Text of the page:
Which is why I’m moving to New Hampshire where I will have fellow freedom lovers to stand alongside me when I refuse the tyrannical government’s edicts.  But that’s too much to go into in this post.

As an anarchist I believe that people are capable of governing themselves.  But with this freedom comes responsibility.  The only way a truly free society will ever prosper is if the people that populate it follow a moral/ethical code and take personal responsibility for their actions.  Lying, cheating, and faking evidence is not taking personal responsibility.  It is, as the friend readily acknowledged, weaseling out of ones responsibilities in order to save a few bucks.  That is not at all what anarchy is about.

Part of the Ask An Anarchist Series -        Next in series
Sep 242008

Okay, not really, but I kinda feel like one.  And it’s all thanks to my post, I’m Now A Silver AMPlifier For Free Talk Live.  But wait, I’m getting ahead of myself…

Over the weekend I got curious how many people were actually using Google’s new web browser, Chrome.  So, I visited my stats program over at Clicky to see how many visitors were still using it.  There were only a small handful, but one of them had gone directly to my post linked above – no search engine, no stop by the home page.  Curious who even knew about the post, I checked their IP and discovered they were in Keene, NH. Clearly this was Ian from Free Talk Live, whom I’d emailed the link to when signing up as an AMPlifier for the show.  I did a little happy dance and then decided that there were neither enough, nor few enough Chrome visitors to warrant a post or even a comment, and carried on with whatever the next project on my list was.

Imagine my surprise when yesterday evening I’m ‘spying’ on Philaahzophy’s visitors, via Clicky again, and notice that Ian has apparently returned to the post.  And during show time as well!  This could only mean one of two things-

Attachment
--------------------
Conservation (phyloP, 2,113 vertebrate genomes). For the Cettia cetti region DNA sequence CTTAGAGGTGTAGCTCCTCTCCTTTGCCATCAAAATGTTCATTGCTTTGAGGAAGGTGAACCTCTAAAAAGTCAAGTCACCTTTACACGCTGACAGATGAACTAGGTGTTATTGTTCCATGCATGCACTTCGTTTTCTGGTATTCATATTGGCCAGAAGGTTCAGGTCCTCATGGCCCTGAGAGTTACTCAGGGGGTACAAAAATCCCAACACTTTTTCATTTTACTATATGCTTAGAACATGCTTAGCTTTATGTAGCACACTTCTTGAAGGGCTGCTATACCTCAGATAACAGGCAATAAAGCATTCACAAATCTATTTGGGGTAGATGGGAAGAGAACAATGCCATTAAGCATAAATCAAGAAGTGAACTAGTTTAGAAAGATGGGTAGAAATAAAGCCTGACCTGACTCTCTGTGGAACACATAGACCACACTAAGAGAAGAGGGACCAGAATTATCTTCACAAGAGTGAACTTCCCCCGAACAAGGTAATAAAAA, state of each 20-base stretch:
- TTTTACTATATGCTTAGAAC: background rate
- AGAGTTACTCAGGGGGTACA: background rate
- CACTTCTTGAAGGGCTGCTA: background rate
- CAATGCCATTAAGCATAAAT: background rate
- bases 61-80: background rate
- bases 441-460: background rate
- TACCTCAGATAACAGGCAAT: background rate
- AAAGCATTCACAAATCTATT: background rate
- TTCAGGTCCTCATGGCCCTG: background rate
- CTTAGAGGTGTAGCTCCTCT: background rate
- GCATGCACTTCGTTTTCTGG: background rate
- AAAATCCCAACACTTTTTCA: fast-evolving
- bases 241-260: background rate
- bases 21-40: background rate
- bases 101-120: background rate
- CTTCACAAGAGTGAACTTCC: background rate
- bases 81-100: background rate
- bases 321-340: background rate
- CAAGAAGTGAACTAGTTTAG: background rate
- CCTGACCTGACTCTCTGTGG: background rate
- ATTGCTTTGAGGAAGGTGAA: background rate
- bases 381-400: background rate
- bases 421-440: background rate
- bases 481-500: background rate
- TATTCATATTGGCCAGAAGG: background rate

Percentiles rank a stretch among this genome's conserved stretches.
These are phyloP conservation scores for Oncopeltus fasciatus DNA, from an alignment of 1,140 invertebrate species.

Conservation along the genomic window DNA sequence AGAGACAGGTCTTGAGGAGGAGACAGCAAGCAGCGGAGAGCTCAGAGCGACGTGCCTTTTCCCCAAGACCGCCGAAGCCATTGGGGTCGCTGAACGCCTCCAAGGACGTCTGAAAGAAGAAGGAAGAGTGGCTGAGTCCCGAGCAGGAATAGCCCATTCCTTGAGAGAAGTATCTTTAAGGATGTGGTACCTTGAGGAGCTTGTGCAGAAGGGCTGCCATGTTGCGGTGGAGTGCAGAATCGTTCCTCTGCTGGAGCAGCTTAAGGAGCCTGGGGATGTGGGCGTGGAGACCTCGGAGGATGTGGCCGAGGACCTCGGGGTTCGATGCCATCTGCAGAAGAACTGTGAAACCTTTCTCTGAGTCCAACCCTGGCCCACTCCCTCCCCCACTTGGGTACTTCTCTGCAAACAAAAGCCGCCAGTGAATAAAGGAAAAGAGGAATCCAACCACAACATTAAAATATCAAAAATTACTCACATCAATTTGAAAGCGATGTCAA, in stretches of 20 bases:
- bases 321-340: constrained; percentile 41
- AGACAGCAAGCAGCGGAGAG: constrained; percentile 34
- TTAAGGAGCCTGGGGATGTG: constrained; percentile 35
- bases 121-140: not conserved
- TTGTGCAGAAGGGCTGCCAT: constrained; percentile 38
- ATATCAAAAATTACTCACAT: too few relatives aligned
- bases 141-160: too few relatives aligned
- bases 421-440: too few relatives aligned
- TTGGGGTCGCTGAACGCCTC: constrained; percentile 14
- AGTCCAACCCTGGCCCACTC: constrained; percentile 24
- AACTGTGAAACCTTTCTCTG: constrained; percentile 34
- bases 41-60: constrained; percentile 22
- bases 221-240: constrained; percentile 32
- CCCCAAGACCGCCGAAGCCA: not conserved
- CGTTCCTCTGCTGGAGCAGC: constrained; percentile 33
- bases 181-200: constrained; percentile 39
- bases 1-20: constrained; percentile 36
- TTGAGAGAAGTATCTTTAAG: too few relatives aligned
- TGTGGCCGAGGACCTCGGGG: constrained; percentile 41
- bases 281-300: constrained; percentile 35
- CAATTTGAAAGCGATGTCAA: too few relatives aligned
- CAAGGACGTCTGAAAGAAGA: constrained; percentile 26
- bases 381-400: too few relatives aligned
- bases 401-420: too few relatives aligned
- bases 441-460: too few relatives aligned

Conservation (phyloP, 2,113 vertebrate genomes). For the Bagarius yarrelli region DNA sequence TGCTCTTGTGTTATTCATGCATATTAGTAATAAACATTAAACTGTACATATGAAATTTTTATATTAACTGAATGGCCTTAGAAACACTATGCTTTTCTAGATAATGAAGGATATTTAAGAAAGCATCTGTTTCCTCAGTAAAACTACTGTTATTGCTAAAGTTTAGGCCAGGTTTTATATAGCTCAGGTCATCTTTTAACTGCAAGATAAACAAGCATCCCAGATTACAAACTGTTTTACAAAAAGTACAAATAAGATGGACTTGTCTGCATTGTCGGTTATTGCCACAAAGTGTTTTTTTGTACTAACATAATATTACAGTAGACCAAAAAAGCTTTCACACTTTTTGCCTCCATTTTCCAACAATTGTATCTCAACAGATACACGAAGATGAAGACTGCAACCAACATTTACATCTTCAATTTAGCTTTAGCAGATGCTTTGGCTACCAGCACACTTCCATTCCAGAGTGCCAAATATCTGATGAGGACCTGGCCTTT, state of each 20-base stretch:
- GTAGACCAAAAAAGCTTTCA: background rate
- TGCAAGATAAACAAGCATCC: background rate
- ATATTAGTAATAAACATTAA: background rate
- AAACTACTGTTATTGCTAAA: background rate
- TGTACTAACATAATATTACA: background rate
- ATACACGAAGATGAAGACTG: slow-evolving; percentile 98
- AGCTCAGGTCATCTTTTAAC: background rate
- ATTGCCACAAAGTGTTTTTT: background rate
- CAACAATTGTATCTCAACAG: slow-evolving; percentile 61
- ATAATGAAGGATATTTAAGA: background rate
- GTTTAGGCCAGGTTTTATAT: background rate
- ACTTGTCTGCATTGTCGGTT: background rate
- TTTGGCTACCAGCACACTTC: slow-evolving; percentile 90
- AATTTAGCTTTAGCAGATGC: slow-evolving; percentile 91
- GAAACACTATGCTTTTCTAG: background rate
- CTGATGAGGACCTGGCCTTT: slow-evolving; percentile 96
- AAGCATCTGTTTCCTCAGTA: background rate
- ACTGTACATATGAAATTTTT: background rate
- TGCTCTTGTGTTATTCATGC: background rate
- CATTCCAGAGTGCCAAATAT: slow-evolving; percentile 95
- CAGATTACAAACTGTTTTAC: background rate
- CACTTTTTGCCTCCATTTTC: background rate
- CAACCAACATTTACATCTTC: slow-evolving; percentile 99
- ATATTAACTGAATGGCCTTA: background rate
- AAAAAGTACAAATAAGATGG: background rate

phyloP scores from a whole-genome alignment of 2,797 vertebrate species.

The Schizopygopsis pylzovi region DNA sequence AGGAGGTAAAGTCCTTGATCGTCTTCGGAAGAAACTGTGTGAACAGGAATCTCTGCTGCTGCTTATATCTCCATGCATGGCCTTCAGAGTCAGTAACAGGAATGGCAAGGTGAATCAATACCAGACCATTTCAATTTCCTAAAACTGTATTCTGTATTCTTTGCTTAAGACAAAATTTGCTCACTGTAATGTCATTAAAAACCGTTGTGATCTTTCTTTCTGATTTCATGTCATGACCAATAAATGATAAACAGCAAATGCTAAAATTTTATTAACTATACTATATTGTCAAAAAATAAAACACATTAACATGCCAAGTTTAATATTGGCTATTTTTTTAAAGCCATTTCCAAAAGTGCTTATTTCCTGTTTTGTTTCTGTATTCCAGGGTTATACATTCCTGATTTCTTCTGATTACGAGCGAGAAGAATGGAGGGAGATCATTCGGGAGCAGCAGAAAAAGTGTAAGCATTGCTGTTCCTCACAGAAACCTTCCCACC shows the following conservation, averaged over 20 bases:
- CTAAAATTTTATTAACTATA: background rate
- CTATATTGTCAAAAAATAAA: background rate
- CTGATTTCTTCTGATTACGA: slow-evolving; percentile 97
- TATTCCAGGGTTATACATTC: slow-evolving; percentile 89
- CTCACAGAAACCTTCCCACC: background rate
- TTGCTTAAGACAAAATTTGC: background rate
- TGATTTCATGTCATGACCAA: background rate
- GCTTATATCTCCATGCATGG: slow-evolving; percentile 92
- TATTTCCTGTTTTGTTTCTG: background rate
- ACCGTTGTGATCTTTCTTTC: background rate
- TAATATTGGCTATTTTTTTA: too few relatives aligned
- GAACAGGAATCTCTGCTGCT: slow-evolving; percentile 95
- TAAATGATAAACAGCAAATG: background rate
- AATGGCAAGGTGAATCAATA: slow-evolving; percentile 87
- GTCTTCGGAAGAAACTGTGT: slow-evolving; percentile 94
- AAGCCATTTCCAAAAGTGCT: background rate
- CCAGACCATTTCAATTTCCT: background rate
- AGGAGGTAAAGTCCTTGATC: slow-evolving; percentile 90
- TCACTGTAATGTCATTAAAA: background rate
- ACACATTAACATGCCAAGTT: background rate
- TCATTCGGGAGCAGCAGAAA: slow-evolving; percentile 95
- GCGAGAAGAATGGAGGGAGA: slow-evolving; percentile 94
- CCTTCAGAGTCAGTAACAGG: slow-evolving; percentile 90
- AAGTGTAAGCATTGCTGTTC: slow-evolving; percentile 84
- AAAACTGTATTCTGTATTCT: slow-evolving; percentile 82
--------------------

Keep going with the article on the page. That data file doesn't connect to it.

1. He was sharing my post with Mark or one of the other cohosts, or
  2. He was going to read it on the air.

Popping in to the live feed my “dream” came true and not only did Ian spend a little more than 5 minutes reading my full post on the air, but both he and Mark seemed genuinely impressed with it as well.  My little blog post had just been read to a live national audience over 20-something radio stations and who knows how many internet connections!  Woohoo!  They even pronounced the name of the blog correctly.  I really just wanted to share my personal excitement with all of you, but I figured I’d address a few of their comments as well…

Mark scoffed at the idea that I wasn’t influenced in my decision by Z’s seeming disapproval.  He may well be right, but it lead to a great comment from Ian: “I love this, people’s kids are guilt tripping them for us.”

Mark also asked how someone can be between the two of them on the political spectrum, a statement I made in the post.  In fact, I phrased that poorly.  It’s more that I’m torn between the two of them.  My brain is firmly in Ian’s camp – freedom in our lifetimes is the top priority- while my heart tends to agree with Mark’s stance – some things are more important than freedom – in my case, that’s Z.

When Ian got to my Free State Project plug, he presumed that I’ve already signed up.  Actually, I haven’t, but not because I’m not a supporter in what they’re doing.  It’s because I take my word very seriously (as I think most anarchists/freedom lovers do) and I can’t make the promise today that I will fulfill part of the pledge-